Spotlight Artist: Lorenzo Bernini
One of the most important early Baroque sculptors, Bernini is best known as the creator of the Ecstasy of St. Theresa sculpture.
While a major figure in the world of architecture, he was, also and even more prominently, the leading sculptor of his age, credited with creating the Baroque style of sculpture. As one scholar has commented, "What Shakespeare is to drama, Bernini may be to sculpture: the first pan-European sculptor whose name is instantaneously identifiable with a particular manner and vision, and whose influence was inordinately powerful...." In addition, he was a painter (mostly small canvases in oil) and a man of the theater: he wrote, directed and acted in plays (mostly Carnival satires), for which he designed stage sets and theatrical machinery. He produced designs as well for a wide variety of decorative art objects including lamps, tables, mirrors, and even coaches.
As architect and city planner, he designed secular buildings, churches, chapels, and public squares, as well as massive works combining both architecture and sculpture, especially elaborate public fountains and funerary monuments and a whole series of temporary structures (in stucco and wood) for funerals and festivals. His broad technical versatility, boundless compositional inventiveness and sheer skill in manipulating marble ensured that he would be considered a worthy successor of Michelangelo, far outshining other sculptors of his generation. His talent extended beyond the confines of sculpture to a consideration of the setting in which it would be situated; his ability to synthesize sculpture, painting, and architecture into a coherent conceptual and visual whole has been termed by the late art historian Irving Lavin the "unity of the visual arts".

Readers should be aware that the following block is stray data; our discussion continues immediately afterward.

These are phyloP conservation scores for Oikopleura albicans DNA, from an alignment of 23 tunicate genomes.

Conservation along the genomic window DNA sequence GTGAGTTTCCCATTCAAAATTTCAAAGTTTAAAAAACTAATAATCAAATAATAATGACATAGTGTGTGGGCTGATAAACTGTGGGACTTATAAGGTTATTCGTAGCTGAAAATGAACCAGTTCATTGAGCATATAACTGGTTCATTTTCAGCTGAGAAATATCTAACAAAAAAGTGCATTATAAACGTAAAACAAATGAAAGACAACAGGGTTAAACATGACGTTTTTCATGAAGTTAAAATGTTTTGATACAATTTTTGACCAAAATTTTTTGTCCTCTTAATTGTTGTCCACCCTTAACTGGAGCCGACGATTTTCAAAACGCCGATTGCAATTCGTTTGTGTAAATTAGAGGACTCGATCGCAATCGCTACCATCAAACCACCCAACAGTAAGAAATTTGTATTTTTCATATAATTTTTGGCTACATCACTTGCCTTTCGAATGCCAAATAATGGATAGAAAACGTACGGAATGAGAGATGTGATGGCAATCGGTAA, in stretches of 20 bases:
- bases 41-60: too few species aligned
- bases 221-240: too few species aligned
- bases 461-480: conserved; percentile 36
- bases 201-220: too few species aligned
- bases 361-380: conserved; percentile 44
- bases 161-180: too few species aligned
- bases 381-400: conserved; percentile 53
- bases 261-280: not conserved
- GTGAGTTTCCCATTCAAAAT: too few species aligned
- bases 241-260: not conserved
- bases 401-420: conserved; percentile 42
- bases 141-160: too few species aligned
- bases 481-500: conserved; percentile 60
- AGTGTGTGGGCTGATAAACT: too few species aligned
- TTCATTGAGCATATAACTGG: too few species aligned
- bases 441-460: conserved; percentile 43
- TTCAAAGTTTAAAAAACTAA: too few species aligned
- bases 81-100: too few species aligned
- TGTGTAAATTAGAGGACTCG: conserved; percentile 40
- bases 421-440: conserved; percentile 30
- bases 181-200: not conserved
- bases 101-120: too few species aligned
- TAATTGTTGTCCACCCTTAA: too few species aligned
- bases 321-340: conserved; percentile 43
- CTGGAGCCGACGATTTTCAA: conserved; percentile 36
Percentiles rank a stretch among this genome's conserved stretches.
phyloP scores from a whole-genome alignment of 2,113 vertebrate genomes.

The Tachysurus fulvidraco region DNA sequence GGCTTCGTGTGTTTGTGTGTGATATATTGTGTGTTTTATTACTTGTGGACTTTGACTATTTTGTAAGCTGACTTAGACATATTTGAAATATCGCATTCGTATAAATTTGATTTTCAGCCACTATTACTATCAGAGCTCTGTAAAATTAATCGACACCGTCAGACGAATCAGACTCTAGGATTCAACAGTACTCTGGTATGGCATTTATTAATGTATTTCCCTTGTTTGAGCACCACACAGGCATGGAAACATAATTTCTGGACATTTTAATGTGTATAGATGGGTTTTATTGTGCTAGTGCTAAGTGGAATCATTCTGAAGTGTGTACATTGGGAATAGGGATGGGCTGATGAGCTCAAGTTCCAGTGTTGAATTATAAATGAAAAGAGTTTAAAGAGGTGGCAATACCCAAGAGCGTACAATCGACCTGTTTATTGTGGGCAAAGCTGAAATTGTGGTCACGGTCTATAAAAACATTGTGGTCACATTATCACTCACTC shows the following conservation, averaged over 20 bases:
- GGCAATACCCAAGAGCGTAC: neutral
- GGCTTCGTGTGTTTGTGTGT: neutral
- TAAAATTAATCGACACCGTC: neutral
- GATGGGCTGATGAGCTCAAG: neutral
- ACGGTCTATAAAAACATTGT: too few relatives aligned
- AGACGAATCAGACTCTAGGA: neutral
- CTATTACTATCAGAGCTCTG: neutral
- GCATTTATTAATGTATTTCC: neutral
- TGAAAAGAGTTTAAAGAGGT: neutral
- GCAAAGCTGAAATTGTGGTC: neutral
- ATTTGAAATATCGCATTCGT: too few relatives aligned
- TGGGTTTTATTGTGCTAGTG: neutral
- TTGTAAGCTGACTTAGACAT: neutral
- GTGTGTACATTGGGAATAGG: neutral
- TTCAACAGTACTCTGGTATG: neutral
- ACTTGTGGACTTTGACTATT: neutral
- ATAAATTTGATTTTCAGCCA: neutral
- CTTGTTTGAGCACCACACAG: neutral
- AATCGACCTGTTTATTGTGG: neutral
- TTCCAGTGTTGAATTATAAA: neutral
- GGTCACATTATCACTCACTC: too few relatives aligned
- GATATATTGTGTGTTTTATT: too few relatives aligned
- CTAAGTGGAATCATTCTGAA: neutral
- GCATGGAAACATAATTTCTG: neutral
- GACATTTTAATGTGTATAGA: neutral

Baroque art wants us to be able to relate to the image in our bodies, not just in our minds. Bernini's David uses the space around it—reaching out into the space of the viewer (our space!). Bernini's David is not content—the way Michelangelo's David is—to remain separate from us. When looking at Bernini's David, we immediately start to feel what David is feeling. This sympathy is very important to Baroque art.In the High Renaissance we saw the composition in the form of a pyramid—a very stable shape. But in the Baroque era we see compositions in the shape of diagonal lines, as in Bernini's David.The diagonal line immediately suggests movement and energy and drama—very different from the immobility of the pyramid shape. (exerpt from https://www.biography.com/people/lorenzo-ghiberti-21229323)
Why is his work particularly significant?
How is baroque sculpture different than that of the high renaissance?
To what extent can we learn about a culture or society based on their artwork?